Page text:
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The Value of Audits

If the word audit invokes fears of a dark room in front of an IRS auditor, then you’re in luck – that’s not what I’m going to discuss in this post. Instead I’m going to cover requirements audits and why you should do them. In fact, I’ll cover three major benefits of doing requirements audits. Now some of you – if you’re still reading – are groaning and saying “audits – just one other non-value added task to place on my already over-loaded plate.” Give me a chance to convince you that that’s not the case – read on.

Organizational Improvement
The first benefit of doing requirements audits is organizational improvement. Any improvement program/methodology (such as CMMI or TQM) has a measurement component. For example, in the CMMI framework, to get to maturity level 4, you need to quantitatively manage your processes. Conducting audits is a great way to measure how each of your teams/projects is doing against defined objectives. Then to get to maturity level 5, your organization needs to optimize processes – and again, results from audits can feed into that improvement process.

Deliverable Quality
Audits can be performed during logical points during a project, or after the project has ended. If you conduct audits during a project, then the results of that audit can positively impact the quality of requirements. This is similar to having peer reviews performed (see an earlier post on reviews here).

Staff Improvement
Last, but by no means least, audits are a tremendous opportunity for staff development. Most of us get annual performance appraisals, but how many of those appraisals contain significant and detailed information that we can really use to improve our performance? Not many that I’ve received. Audits are a great way for us to receive measurable and actionable feedback.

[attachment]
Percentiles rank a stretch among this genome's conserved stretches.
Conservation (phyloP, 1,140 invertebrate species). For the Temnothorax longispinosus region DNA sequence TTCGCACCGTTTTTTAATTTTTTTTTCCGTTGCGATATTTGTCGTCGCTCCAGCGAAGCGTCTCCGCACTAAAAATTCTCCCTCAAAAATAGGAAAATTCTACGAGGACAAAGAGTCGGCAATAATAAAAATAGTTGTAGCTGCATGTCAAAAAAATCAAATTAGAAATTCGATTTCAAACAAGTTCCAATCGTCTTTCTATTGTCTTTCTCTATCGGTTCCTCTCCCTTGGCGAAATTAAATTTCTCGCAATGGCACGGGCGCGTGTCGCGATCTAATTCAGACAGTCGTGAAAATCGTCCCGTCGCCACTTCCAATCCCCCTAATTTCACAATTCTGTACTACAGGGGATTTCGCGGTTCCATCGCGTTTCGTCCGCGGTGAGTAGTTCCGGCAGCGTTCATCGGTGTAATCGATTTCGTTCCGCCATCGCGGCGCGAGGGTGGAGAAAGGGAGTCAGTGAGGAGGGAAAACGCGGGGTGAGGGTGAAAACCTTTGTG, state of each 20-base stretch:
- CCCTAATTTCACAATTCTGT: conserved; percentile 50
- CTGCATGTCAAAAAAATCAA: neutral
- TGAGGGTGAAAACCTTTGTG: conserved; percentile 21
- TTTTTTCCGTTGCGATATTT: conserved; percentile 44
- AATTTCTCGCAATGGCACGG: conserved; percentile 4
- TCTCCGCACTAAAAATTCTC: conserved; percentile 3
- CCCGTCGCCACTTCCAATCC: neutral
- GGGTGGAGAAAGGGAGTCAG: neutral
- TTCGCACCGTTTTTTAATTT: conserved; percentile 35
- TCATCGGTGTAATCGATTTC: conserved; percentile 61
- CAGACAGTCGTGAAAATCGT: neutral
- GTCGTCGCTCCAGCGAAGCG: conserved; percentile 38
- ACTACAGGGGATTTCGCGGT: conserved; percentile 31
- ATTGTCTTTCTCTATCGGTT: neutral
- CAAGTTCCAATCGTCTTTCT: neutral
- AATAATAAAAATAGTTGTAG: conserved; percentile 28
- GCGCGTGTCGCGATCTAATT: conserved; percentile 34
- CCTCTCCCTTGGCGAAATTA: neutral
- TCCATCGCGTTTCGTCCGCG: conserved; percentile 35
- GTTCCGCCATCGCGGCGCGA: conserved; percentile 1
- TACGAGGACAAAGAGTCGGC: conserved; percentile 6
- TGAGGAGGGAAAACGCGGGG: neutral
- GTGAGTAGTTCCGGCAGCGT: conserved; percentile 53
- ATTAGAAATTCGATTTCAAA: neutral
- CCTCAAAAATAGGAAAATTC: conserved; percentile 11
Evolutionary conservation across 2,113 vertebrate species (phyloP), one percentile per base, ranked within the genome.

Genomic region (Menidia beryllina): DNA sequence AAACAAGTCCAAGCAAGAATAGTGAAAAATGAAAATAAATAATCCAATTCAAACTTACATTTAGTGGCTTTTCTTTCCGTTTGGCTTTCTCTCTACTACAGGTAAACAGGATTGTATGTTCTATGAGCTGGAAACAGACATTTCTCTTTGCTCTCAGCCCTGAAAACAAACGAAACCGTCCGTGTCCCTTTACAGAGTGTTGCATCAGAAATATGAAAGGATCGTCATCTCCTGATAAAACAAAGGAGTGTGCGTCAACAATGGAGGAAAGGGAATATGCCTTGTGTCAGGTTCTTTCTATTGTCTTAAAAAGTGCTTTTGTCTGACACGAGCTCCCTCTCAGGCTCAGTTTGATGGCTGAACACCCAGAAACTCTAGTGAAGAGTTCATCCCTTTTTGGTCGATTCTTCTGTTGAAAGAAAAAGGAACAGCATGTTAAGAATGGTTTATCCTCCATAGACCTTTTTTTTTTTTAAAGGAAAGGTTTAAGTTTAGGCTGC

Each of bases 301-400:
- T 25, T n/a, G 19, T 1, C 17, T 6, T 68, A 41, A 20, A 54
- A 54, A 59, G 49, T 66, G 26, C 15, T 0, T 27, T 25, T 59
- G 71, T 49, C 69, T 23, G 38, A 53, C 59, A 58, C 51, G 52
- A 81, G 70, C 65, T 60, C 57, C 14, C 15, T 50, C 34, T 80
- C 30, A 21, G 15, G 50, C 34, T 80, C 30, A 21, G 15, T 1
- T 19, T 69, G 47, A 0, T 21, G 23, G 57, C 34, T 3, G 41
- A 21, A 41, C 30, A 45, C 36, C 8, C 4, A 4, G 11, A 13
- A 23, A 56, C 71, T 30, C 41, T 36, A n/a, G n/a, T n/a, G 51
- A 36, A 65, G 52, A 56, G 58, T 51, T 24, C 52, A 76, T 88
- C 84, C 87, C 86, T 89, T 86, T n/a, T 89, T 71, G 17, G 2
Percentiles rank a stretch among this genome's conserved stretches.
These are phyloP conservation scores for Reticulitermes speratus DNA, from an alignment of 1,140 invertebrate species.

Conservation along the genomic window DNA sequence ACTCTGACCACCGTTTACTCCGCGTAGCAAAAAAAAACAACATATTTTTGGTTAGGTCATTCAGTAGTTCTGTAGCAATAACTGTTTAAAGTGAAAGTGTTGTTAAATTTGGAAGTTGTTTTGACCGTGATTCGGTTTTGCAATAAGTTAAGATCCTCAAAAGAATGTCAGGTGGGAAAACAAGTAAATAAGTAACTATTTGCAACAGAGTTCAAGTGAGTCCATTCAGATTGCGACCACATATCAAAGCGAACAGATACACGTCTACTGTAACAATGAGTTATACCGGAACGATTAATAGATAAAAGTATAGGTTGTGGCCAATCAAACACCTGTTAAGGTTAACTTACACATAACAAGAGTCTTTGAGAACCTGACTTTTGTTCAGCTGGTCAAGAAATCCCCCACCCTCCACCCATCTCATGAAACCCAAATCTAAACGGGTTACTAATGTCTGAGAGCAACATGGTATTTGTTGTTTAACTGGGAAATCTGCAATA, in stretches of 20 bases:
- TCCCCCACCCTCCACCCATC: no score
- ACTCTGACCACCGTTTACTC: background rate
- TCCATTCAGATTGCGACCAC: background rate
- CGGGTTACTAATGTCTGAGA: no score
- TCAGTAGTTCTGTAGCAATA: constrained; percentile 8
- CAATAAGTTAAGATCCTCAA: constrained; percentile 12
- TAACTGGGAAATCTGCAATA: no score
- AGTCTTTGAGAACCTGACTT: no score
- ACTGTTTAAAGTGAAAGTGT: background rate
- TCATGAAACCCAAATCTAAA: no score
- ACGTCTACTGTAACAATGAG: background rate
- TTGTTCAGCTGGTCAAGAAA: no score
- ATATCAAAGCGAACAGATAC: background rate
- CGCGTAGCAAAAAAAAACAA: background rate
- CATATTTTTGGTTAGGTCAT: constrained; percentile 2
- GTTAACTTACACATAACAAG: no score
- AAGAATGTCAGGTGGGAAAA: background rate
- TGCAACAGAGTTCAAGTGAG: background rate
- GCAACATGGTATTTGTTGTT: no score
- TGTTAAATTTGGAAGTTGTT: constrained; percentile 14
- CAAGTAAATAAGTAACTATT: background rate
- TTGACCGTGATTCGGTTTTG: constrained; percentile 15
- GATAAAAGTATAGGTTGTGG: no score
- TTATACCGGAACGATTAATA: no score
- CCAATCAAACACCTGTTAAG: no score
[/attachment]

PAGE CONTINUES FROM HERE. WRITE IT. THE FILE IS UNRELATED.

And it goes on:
I’ve heard many reasons why people don’t do audits – “they are a waste of time”, “no one would pay any attention to them anyway, so why bother?”, “I don’t have time, I’m already too busy”, etc… Sometimes it just takes a couple of people to decide they want change for change to occur. Remember, the definition of stupidity is not doing something wrong. It’s doing the same thing wrong over and over again while expecting a different result. If you really want to impact your organization, then take some responsibility and try something different.

Hopefully I’ve peaked your interest and you want to perform an audit. In my next post, I’ll give you some ideas on how to plan for and run an audit.

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  1. Practical Tips for Conducting Requirements Audits - Seilevel Blog - Software Requirements - May 16, 2016

    […] a previous post I discussed the value of conducting requirements audits. I’d like to give some (hopefully) […]

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